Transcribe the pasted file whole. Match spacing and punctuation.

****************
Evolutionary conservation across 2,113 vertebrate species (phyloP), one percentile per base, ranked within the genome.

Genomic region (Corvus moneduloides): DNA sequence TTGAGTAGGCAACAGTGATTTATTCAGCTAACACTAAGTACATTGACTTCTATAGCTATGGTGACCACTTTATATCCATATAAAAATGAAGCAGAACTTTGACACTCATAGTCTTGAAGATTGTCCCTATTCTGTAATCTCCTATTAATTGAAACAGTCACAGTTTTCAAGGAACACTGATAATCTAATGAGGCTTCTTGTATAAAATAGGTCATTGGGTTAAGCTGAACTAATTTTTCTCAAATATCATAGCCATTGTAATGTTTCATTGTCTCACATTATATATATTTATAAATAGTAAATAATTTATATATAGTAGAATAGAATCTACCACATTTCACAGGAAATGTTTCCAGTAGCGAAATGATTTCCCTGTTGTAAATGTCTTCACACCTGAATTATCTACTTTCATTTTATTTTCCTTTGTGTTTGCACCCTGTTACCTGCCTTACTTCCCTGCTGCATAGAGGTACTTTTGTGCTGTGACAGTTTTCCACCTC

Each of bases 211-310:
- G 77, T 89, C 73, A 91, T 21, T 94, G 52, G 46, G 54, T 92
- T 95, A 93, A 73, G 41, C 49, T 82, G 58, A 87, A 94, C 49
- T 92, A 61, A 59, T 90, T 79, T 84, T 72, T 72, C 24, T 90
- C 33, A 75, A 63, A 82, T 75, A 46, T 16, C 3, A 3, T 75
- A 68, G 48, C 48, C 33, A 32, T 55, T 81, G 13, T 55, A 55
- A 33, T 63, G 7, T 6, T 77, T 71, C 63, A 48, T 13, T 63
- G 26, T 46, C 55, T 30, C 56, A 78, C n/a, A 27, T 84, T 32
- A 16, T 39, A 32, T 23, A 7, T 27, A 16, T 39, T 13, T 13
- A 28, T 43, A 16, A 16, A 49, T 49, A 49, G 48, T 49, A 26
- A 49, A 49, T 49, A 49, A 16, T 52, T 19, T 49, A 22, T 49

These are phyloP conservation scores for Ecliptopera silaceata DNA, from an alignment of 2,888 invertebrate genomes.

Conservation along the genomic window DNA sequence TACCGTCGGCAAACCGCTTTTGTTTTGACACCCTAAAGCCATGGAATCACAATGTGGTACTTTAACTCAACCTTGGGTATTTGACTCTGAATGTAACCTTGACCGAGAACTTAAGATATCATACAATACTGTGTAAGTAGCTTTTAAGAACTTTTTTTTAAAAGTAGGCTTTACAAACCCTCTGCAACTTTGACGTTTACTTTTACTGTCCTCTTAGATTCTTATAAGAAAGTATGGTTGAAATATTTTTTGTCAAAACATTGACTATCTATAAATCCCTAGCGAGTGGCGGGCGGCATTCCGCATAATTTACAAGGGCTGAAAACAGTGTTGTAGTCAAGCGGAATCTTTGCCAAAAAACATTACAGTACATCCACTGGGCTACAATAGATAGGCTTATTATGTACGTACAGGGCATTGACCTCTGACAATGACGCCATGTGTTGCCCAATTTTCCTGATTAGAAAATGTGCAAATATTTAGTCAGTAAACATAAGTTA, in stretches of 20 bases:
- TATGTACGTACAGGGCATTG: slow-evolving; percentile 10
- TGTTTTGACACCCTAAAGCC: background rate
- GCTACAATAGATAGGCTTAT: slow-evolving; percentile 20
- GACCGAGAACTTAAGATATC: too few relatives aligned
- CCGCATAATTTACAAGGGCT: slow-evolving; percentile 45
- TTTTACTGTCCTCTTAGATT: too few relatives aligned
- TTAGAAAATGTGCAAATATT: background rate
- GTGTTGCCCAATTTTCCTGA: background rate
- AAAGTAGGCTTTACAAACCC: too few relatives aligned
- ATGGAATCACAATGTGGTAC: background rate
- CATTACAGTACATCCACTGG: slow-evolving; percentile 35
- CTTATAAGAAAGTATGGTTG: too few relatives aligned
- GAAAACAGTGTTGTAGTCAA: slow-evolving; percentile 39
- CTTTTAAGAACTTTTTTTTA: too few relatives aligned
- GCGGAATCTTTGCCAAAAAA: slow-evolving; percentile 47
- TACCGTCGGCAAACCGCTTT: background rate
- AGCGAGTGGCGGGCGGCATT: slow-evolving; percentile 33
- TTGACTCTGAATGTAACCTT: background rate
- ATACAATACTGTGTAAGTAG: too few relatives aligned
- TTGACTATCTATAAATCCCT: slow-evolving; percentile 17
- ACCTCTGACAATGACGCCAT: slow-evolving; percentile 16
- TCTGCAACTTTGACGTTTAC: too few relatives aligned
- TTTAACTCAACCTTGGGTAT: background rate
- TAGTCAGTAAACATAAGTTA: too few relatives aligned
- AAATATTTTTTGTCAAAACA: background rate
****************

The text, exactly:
Evolutionary conservation across 2,113 vertebrate species (phyloP), one percentile per base, ranked within the genome.

Genomic region (Corvus moneduloides): DNA sequence TTGAGTAGGCAACAGTGATTTATTCAGCTAACACTAAGTACATTGACTTCTATAGCTATGGTGACCACTTTATATCCATATAAAAATGAAGCAGAACTTTGACACTCATAGTCTTGAAGATTGTCCCTATTCTGTAATCTCCTATTAATTGAAACAGTCACAGTTTTCAAGGAACACTGATAATCTAATGAGGCTTCTTGTATAAAATAGGTCATTGGGTTAAGCTGAACTAATTTTTCTCAAATATCATAGCCATTGTAATGTTTCATTGTCTCACATTATATATATTTATAAATAGTAAATAATTTATATATAGTAGAATAGAATCTACCACATTTCACAGGAAATGTTTCCAGTAGCGAAATGATTTCCCTGTTGTAAATGTCTTCACACCTGAATTATCTACTTTCATTTTATTTTCCTTTGTGTTTGCACCCTGTTACCTGCCTTACTTCCCTGCTGCATAGAGGTACTTTTGTGCTGTGACAGTTTTCCACCTC

Each of bases 211-310:
- G 77, T 89, C 73, A 91, T 21, T 94, G 52, G 46, G 54, T 92
- T 95, A 93, A 73, G 41, C 49, T 82, G 58, A 87, A 94, C 49
- T 92, A 61, A 59, T 90, T 79, T 84, T 72, T 72, C 24, T 90
- C 33, A 75, A 63, A 82, T 75, A 46, T 16, C 3, A 3, T 75
- A 68, G 48, C 48, C 33, A 32, T 55, T 81, G 13, T 55, A 55
- A 33, T 63, G 7, T 6, T 77, T 71, C 63, A 48, T 13, T 63
- G 26, T 46, C 55, T 30, C 56, A 78, C n/a, A 27, T 84, T 32
- A 16, T 39, A 32, T 23, A 7, T 27, A 16, T 39, T 13, T 13
- A 28, T 43, A 16, A 16, A 49, T 49, A 49, G 48, T 49, A 26
- A 49, A 49, T 49, A 49, A 16, T 52, T 19, T 49, A 22, T 49

These are phyloP conservation scores for Ecliptopera silaceata DNA, from an alignment of 2,888 invertebrate genomes.

Conservation along the genomic window DNA sequence TACCGTCGGCAAACCGCTTTTGTTTTGACACCCTAAAGCCATGGAATCACAATGTGGTACTTTAACTCAACCTTGGGTATTTGACTCTGAATGTAACCTTGACCGAGAACTTAAGATATCATACAATACTGTGTAAGTAGCTTTTAAGAACTTTTTTTTAAAAGTAGGCTTTACAAACCCTCTGCAACTTTGACGTTTACTTTTACTGTCCTCTTAGATTCTTATAAGAAAGTATGGTTGAAATATTTTTTGTCAAAACATTGACTATCTATAAATCCCTAGCGAGTGGCGGGCGGCATTCCGCATAATTTACAAGGGCTGAAAACAGTGTTGTAGTCAAGCGGAATCTTTGCCAAAAAACATTACAGTACATCCACTGGGCTACAATAGATAGGCTTATTATGTACGTACAGGGCATTGACCTCTGACAATGACGCCATGTGTTGCCCAATTTTCCTGATTAGAAAATGTGCAAATATTTAGTCAGTAAACATAAGTTA, in stretches of 20 bases:
- TATGTACGTACAGGGCATTG: slow-evolving; percentile 10
- TGTTTTGACACCCTAAAGCC: background rate
- GCTACAATAGATAGGCTTAT: slow-evolving; percentile 20
- GACCGAGAACTTAAGATATC: too few relatives aligned
- CCGCATAATTTACAAGGGCT: slow-evolving; percentile 45
- TTTTACTGTCCTCTTAGATT: too few relatives aligned
- TTAGAAAATGTGCAAATATT: background rate
- GTGTTGCCCAATTTTCCTGA: background rate
- AAAGTAGGCTTTACAAACCC: too few relatives aligned
- ATGGAATCACAATGTGGTAC: background rate
- CATTACAGTACATCCACTGG: slow-evolving; percentile 35
- CTTATAAGAAAGTATGGTTG: too few relatives aligned
- GAAAACAGTGTTGTAGTCAA: slow-evolving; percentile 39
- CTTTTAAGAACTTTTTTTTA: too few relatives aligned
- GCGGAATCTTTGCCAAAAAA: slow-evolving; percentile 47
- TACCGTCGGCAAACCGCTTT: background rate
- AGCGAGTGGCGGGCGGCATT: slow-evolving; percentile 33
- TTGACTCTGAATGTAACCTT: background rate
- ATACAATACTGTGTAAGTAG: too few relatives aligned
- TTGACTATCTATAAATCCCT: slow-evolving; percentile 17
- ACCTCTGACAATGACGCCAT: slow-evolving; percentile 16
- TCTGCAACTTTGACGTTTAC: too few relatives aligned
- TTTAACTCAACCTTGGGTAT: background rate
- TAGTCAGTAAACATAAGTTA: too few relatives aligned
- AAATATTTTTTGTCAAAACA: background rate